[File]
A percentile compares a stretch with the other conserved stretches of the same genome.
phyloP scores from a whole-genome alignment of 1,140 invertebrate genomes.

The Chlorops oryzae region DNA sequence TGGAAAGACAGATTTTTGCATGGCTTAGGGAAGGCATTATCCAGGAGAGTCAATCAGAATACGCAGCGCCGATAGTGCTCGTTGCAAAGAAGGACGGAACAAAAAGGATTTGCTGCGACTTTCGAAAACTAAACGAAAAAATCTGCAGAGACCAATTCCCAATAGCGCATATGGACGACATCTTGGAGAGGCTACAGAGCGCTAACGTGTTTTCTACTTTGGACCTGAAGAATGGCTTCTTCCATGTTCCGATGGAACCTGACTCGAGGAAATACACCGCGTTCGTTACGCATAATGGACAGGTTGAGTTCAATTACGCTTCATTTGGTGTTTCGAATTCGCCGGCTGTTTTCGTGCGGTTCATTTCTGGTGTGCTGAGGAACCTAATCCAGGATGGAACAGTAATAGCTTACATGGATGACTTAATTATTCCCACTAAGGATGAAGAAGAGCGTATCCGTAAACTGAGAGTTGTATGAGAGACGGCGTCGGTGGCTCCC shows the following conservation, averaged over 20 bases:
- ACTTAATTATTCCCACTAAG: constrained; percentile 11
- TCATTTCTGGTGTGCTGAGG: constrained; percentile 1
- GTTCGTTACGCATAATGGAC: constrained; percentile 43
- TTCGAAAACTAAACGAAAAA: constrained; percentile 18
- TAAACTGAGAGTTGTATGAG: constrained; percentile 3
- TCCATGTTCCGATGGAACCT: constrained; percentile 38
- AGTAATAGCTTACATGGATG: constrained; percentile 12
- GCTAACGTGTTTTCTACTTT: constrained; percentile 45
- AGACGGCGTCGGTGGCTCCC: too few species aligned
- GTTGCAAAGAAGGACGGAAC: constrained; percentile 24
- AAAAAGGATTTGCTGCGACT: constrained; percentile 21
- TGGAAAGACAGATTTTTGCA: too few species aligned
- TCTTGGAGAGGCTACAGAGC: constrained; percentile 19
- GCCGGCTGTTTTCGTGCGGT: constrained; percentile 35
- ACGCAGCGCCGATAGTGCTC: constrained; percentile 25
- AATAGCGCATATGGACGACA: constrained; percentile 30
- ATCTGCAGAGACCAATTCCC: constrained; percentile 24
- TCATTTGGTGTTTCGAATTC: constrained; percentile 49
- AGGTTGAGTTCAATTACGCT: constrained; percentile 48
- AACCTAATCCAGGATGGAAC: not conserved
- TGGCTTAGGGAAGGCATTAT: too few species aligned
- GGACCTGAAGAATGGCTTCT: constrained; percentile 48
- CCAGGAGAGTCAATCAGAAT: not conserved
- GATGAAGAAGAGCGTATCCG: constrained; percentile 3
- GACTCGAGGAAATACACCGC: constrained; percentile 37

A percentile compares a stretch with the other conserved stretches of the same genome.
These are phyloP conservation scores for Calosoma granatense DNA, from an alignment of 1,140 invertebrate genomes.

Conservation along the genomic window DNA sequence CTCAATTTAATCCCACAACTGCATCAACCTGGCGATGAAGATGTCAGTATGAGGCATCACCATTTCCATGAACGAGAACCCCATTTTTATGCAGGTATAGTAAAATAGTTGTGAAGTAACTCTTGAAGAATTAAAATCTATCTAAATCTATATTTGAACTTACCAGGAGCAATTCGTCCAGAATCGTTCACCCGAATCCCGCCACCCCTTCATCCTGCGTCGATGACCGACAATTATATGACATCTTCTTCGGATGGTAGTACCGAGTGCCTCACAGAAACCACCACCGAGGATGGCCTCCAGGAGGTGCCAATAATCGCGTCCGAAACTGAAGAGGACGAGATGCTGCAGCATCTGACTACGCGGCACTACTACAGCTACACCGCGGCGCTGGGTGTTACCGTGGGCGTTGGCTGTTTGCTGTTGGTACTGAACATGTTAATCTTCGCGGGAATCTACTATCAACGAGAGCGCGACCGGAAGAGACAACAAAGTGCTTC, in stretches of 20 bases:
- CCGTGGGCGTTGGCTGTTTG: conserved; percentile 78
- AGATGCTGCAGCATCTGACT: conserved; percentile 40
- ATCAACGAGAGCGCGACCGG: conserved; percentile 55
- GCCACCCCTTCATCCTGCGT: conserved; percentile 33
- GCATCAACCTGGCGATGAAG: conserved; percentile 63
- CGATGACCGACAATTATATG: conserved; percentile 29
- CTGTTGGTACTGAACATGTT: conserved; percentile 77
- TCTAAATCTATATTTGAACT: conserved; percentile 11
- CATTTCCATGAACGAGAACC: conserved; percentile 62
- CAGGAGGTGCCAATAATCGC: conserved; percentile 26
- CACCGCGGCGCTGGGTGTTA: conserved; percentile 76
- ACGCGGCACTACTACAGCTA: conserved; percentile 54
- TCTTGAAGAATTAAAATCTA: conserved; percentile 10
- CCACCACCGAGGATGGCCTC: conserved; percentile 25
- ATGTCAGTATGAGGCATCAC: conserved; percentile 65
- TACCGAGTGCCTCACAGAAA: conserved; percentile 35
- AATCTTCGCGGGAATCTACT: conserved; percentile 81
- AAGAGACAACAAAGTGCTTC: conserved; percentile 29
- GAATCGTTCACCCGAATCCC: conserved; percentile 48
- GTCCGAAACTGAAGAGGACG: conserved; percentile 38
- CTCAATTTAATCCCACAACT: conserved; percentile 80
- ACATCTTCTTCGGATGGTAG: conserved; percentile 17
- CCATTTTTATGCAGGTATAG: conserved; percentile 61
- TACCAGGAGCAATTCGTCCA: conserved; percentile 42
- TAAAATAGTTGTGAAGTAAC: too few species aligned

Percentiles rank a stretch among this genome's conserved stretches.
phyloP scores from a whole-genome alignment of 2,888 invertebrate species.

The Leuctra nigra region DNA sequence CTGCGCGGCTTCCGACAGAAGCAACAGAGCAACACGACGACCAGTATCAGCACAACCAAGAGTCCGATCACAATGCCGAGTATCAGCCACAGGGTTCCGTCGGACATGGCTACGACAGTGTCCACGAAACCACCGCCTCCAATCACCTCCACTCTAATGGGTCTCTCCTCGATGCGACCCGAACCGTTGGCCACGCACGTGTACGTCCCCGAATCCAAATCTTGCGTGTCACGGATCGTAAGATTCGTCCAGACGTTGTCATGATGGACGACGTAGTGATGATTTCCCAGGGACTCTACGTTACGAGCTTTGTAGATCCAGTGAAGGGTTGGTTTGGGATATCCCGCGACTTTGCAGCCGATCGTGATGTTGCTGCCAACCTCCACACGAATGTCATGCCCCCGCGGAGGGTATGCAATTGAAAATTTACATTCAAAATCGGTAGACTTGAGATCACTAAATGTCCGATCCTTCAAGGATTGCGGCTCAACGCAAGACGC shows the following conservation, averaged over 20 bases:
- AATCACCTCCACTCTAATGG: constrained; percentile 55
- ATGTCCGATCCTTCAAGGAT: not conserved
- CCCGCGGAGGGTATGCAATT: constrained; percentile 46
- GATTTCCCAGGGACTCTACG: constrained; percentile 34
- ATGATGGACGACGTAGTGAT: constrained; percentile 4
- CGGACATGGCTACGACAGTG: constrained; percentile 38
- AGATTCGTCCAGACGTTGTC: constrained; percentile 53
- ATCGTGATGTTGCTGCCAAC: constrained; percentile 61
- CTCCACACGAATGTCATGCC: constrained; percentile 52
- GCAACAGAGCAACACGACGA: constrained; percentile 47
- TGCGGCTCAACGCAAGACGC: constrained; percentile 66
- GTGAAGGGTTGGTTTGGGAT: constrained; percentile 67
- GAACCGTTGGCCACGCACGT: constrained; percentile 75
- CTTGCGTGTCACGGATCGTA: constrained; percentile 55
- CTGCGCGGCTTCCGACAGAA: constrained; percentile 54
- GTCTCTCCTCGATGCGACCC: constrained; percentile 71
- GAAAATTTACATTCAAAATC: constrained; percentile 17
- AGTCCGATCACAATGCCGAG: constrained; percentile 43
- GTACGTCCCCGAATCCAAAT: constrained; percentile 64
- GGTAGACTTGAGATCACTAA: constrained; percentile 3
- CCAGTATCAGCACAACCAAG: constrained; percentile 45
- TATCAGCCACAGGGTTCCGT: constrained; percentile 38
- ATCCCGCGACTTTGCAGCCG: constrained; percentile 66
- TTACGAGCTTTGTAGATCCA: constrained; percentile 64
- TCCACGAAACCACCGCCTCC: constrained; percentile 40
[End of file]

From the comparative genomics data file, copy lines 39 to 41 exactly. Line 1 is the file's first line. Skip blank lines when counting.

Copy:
- TCTAAATCTATATTTGAACT: conserved; percentile 11
- CATTTCCATGAACGAGAACC: conserved; percentile 62
- CAGGAGGTGCCAATAATCGC: conserved; percentile 26